Sometimes the best tips are the simplest.
One of my favorite shortcuts is Ctrl+F. This is the keyboard short cut for the Find command.
Simple hit the "Ctrl" key and "F" key at the same time to open up a small search box in your document, webpage, or whatever is on the screen. Then, you can put in the word you are looking for. You have to type in the exact thing you want (this won't autocorrect or understand what you want like Google).
This is really helpful when you need to search long pages of text to see if they have what you need. It's also great for when you just know something is in a document but can't remember where.
I use Ctrl+F a lot when I am working with students to show them how to quickly "read" an academic article to determine if it's a source that will work for them. I also like how, depending on the program you're in, Ctrl+F will also show you how many times your search appears in the page. That's a great way to know the density and importance of a topic in whatever you're looking at.
You would think, that librarians would just find answers.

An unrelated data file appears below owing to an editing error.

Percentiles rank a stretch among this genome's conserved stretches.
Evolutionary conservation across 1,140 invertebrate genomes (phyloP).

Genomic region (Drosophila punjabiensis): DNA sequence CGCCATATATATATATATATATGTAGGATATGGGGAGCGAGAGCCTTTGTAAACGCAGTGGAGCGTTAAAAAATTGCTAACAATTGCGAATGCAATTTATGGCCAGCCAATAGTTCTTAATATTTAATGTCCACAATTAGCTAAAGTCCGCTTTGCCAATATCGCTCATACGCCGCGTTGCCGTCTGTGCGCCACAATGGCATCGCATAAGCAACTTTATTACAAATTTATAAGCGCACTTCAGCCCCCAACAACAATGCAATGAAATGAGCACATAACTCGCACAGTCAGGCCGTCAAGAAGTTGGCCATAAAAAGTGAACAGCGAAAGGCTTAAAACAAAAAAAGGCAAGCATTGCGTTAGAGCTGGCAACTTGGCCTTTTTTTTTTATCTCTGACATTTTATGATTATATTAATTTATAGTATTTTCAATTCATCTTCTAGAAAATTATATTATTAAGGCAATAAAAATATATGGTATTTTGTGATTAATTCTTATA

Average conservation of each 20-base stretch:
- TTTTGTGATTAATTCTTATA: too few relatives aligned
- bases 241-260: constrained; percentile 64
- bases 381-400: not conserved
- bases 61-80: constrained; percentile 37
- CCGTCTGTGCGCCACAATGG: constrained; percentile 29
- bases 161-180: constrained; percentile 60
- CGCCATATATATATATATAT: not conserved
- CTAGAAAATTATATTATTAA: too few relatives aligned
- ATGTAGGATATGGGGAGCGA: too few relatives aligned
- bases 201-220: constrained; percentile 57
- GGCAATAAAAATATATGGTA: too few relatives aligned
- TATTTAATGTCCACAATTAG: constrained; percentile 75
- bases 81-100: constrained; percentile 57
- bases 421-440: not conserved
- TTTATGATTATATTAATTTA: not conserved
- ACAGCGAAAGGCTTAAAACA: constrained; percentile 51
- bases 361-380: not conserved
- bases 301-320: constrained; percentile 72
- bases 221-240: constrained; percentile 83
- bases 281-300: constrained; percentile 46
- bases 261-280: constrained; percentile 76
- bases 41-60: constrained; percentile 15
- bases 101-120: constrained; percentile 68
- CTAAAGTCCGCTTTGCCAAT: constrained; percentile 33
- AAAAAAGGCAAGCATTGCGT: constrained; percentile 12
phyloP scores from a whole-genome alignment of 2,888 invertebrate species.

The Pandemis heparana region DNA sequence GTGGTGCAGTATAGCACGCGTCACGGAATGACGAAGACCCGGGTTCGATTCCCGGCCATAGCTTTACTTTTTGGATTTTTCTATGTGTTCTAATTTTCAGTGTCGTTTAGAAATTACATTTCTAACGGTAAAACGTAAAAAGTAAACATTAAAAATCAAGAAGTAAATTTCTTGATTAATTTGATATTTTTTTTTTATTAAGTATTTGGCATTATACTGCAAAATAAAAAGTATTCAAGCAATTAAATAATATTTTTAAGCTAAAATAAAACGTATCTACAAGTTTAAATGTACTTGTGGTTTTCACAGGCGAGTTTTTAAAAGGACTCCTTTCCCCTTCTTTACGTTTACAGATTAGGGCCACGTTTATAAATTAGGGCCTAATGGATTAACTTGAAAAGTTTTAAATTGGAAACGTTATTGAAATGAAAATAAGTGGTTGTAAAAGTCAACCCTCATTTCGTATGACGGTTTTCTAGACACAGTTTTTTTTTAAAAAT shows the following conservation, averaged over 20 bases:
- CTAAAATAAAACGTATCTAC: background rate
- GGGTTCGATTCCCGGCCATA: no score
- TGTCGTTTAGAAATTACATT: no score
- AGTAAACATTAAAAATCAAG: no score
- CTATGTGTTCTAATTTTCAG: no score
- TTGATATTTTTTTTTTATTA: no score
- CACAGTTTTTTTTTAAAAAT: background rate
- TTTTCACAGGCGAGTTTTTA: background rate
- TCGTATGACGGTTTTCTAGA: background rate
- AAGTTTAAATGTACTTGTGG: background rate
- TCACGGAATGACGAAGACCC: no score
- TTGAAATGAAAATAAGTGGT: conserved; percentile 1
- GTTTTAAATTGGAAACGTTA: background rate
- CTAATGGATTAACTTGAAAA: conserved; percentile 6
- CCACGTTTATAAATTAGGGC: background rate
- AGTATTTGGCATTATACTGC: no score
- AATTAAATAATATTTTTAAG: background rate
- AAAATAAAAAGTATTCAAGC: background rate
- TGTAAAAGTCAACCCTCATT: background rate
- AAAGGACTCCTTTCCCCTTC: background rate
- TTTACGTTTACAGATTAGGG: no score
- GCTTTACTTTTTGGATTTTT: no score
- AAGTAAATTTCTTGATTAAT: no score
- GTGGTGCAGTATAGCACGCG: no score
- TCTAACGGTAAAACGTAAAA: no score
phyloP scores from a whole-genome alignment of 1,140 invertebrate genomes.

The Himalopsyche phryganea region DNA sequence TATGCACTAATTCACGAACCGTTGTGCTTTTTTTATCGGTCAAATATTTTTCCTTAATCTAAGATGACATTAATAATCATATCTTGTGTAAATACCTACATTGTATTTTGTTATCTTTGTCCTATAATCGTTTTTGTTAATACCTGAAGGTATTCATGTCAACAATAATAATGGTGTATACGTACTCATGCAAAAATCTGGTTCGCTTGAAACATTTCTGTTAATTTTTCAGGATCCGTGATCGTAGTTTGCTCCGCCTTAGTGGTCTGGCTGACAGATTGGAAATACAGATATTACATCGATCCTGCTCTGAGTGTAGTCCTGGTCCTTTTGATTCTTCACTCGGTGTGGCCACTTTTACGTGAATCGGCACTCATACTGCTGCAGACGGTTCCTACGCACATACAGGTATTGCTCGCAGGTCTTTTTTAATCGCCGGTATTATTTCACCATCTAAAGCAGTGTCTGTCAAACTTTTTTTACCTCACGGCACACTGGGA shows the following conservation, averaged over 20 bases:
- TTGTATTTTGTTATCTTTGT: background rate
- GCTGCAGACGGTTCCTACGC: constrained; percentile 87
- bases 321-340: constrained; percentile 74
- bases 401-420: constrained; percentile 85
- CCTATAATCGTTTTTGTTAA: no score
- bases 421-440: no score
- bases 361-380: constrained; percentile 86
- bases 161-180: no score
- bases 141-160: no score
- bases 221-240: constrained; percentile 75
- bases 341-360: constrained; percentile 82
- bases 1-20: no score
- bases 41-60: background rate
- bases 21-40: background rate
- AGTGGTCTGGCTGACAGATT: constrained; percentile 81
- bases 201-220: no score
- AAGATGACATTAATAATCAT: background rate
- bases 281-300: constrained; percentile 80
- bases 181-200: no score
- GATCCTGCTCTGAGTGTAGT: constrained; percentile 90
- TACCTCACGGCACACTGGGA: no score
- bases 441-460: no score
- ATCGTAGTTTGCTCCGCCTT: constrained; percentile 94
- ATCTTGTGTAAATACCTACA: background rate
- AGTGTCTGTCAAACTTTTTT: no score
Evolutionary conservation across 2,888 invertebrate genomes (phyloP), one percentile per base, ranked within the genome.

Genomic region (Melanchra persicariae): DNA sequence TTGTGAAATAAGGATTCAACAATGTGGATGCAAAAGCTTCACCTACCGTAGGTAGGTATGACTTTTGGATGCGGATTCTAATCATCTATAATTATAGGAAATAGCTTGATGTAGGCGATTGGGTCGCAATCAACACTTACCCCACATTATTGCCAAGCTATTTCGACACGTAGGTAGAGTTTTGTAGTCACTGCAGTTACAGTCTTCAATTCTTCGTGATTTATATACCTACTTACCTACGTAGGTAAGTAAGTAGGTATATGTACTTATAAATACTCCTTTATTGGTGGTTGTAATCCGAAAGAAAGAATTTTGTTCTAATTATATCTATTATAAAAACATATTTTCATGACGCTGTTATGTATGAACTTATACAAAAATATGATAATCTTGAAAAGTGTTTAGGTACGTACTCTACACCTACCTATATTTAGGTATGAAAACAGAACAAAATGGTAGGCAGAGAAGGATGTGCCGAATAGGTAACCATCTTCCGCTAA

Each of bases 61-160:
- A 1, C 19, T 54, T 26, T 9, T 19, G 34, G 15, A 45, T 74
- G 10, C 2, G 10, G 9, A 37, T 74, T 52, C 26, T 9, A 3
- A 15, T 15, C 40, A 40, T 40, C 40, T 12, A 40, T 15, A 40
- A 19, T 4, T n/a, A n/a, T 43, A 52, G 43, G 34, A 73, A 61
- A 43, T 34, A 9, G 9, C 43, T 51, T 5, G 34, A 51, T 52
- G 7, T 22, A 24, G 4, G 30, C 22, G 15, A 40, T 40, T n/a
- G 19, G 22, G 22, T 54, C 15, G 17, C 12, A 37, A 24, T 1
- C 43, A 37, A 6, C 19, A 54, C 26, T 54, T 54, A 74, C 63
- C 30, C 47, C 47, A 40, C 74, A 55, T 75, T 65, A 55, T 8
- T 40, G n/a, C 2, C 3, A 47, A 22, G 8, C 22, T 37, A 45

We do - but we also ask a lot of questions.
When we work with people, we want to make sure that we are answering their questions fully and completely. Oftentimes, that means we have to draw out the real reason for the question. Sometimes being asked "do you have X" or "can you tell me about Y" is not the full question.
To get to the heart of the matter, we're trained to conduct reference interviews. We ask just as many questions as are asked of us. Some of the techniques include:
This skill is useful outside of the library, too. I've found I have more meaningful conversations because asking the right questions elicits a deeper connection.
One of the best parts of my job is that I never know what people will ask at the reference desk. I learn a lot this way. Plus, there are some typical library skills I've used for personal projects that are worth sharing.
In this new bi-weekly series, I will share a short tip or lesson from my work as a librarian which may be useful to you.
Check back in two weeks for our first Tuesday Tip!